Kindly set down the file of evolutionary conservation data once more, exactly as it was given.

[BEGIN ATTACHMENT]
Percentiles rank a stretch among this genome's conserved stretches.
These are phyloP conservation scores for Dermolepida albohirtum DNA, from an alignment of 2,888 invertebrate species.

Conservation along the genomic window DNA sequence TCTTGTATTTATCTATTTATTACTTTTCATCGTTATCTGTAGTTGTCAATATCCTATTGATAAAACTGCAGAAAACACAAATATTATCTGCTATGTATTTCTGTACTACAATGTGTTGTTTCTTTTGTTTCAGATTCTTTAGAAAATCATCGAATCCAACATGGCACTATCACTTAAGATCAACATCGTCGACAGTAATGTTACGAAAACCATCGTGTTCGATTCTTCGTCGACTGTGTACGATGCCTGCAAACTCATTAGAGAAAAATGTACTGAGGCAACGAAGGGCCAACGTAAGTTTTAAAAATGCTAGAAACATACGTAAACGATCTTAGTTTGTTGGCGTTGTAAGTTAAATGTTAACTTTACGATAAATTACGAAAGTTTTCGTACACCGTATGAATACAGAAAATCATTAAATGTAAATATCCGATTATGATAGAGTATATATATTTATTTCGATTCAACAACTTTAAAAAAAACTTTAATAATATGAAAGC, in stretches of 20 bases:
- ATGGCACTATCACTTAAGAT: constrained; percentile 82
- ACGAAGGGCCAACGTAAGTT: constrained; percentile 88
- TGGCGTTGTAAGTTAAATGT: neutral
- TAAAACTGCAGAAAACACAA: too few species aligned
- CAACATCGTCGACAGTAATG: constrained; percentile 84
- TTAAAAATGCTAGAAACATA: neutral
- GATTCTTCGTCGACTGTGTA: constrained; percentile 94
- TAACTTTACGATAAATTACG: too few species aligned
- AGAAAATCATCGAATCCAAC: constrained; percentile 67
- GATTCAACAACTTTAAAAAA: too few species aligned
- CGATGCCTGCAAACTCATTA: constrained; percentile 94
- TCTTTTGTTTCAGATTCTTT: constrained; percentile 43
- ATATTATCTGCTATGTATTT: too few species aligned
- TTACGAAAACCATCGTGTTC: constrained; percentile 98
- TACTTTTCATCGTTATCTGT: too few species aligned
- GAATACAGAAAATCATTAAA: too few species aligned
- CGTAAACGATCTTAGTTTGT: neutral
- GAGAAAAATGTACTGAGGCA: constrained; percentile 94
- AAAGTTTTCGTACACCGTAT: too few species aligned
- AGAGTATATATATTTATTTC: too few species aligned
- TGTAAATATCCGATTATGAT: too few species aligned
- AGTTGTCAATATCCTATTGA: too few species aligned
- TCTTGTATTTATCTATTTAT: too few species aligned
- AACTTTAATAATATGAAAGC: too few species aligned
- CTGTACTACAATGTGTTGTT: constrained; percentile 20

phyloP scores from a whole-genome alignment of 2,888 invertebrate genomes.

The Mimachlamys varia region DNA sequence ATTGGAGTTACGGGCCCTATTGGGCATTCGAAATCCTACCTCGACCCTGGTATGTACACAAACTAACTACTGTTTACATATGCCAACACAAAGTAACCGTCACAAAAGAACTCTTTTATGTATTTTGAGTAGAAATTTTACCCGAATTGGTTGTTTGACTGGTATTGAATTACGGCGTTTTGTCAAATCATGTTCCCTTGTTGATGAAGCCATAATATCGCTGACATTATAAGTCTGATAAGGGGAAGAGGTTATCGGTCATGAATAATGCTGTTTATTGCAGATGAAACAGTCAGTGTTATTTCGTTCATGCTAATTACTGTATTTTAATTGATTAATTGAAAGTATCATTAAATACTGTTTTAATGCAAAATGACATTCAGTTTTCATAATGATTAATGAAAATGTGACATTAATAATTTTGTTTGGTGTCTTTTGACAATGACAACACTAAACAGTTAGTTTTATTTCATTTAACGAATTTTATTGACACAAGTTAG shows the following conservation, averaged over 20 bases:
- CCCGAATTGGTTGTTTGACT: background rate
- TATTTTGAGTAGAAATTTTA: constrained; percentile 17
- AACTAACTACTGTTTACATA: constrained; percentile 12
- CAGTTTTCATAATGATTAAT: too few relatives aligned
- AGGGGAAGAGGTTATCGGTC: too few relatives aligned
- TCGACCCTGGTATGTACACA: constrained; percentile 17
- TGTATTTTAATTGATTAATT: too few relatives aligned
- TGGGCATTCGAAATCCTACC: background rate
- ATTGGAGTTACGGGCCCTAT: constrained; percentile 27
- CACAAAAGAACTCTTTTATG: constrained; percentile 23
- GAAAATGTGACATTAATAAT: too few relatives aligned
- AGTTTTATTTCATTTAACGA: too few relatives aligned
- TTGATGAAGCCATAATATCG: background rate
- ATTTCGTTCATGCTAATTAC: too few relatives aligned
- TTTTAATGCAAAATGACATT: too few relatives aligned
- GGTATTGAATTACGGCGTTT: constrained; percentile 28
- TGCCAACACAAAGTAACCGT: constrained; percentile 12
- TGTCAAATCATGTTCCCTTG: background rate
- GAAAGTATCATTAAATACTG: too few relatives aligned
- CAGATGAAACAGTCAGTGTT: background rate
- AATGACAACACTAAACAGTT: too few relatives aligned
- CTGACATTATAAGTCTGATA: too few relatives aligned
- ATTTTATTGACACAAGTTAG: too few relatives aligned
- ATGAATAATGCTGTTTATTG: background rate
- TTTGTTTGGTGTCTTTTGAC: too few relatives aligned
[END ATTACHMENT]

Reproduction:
Percentiles rank a stretch among this genome's conserved stretches.
These are phyloP conservation scores for Dermolepida albohirtum DNA, from an alignment of 2,888 invertebrate species.

Conservation along the genomic window DNA sequence TCTTGTATTTATCTATTTATTACTTTTCATCGTTATCTGTAGTTGTCAATATCCTATTGATAAAACTGCAGAAAACACAAATATTATCTGCTATGTATTTCTGTACTACAATGTGTTGTTTCTTTTGTTTCAGATTCTTTAGAAAATCATCGAATCCAACATGGCACTATCACTTAAGATCAACATCGTCGACAGTAATGTTACGAAAACCATCGTGTTCGATTCTTCGTCGACTGTGTACGATGCCTGCAAACTCATTAGAGAAAAATGTACTGAGGCAACGAAGGGCCAACGTAAGTTTTAAAAATGCTAGAAACATACGTAAACGATCTTAGTTTGTTGGCGTTGTAAGTTAAATGTTAACTTTACGATAAATTACGAAAGTTTTCGTACACCGTATGAATACAGAAAATCATTAAATGTAAATATCCGATTATGATAGAGTATATATATTTATTTCGATTCAACAACTTTAAAAAAAACTTTAATAATATGAAAGC, in stretches of 20 bases:
- ATGGCACTATCACTTAAGAT: constrained; percentile 82
- ACGAAGGGCCAACGTAAGTT: constrained; percentile 88
- TGGCGTTGTAAGTTAAATGT: neutral
- TAAAACTGCAGAAAACACAA: too few species aligned
- CAACATCGTCGACAGTAATG: constrained; percentile 84
- TTAAAAATGCTAGAAACATA: neutral
- GATTCTTCGTCGACTGTGTA: constrained; percentile 94
- TAACTTTACGATAAATTACG: too few species aligned
- AGAAAATCATCGAATCCAAC: constrained; percentile 67
- GATTCAACAACTTTAAAAAA: too few species aligned
- CGATGCCTGCAAACTCATTA: constrained; percentile 94
- TCTTTTGTTTCAGATTCTTT: constrained; percentile 43
- ATATTATCTGCTATGTATTT: too few species aligned
- TTACGAAAACCATCGTGTTC: constrained; percentile 98
- TACTTTTCATCGTTATCTGT: too few species aligned
- GAATACAGAAAATCATTAAA: too few species aligned
- CGTAAACGATCTTAGTTTGT: neutral
- GAGAAAAATGTACTGAGGCA: constrained; percentile 94
- AAAGTTTTCGTACACCGTAT: too few species aligned
- AGAGTATATATATTTATTTC: too few species aligned
- TGTAAATATCCGATTATGAT: too few species aligned
- AGTTGTCAATATCCTATTGA: too few species aligned
- TCTTGTATTTATCTATTTAT: too few species aligned
- AACTTTAATAATATGAAAGC: too few species aligned
- CTGTACTACAATGTGTTGTT: constrained; percentile 20

phyloP scores from a whole-genome alignment of 2,888 invertebrate genomes.

The Mimachlamys varia region DNA sequence ATTGGAGTTACGGGCCCTATTGGGCATTCGAAATCCTACCTCGACCCTGGTATGTACACAAACTAACTACTGTTTACATATGCCAACACAAAGTAACCGTCACAAAAGAACTCTTTTATGTATTTTGAGTAGAAATTTTACCCGAATTGGTTGTTTGACTGGTATTGAATTACGGCGTTTTGTCAAATCATGTTCCCTTGTTGATGAAGCCATAATATCGCTGACATTATAAGTCTGATAAGGGGAAGAGGTTATCGGTCATGAATAATGCTGTTTATTGCAGATGAAACAGTCAGTGTTATTTCGTTCATGCTAATTACTGTATTTTAATTGATTAATTGAAAGTATCATTAAATACTGTTTTAATGCAAAATGACATTCAGTTTTCATAATGATTAATGAAAATGTGACATTAATAATTTTGTTTGGTGTCTTTTGACAATGACAACACTAAACAGTTAGTTTTATTTCATTTAACGAATTTTATTGACACAAGTTAG shows the following conservation, averaged over 20 bases:
- CCCGAATTGGTTGTTTGACT: background rate
- TATTTTGAGTAGAAATTTTA: constrained; percentile 17
- AACTAACTACTGTTTACATA: constrained; percentile 12
- CAGTTTTCATAATGATTAAT: too few relatives aligned
- AGGGGAAGAGGTTATCGGTC: too few relatives aligned
- TCGACCCTGGTATGTACACA: constrained; percentile 17
- TGTATTTTAATTGATTAATT: too few relatives aligned
- TGGGCATTCGAAATCCTACC: background rate
- ATTGGAGTTACGGGCCCTAT: constrained; percentile 27
- CACAAAAGAACTCTTTTATG: constrained; percentile 23
- GAAAATGTGACATTAATAAT: too few relatives aligned
- AGTTTTATTTCATTTAACGA: too few relatives aligned
- TTGATGAAGCCATAATATCG: background rate
- ATTTCGTTCATGCTAATTAC: too few relatives aligned
- TTTTAATGCAAAATGACATT: too few relatives aligned
- GGTATTGAATTACGGCGTTT: constrained; percentile 28
- TGCCAACACAAAGTAACCGT: constrained; percentile 12
- TGTCAAATCATGTTCCCTTG: background rate
- GAAAGTATCATTAAATACTG: too few relatives aligned
- CAGATGAAACAGTCAGTGTT: background rate
- AATGACAACACTAAACAGTT: too few relatives aligned
- CTGACATTATAAGTCTGATA: too few relatives aligned
- ATTTTATTGACACAAGTTAG: too few relatives aligned
- ATGAATAATGCTGTTTATTG: background rate
- TTTGTTTGGTGTCTTTTGAC: too few relatives aligned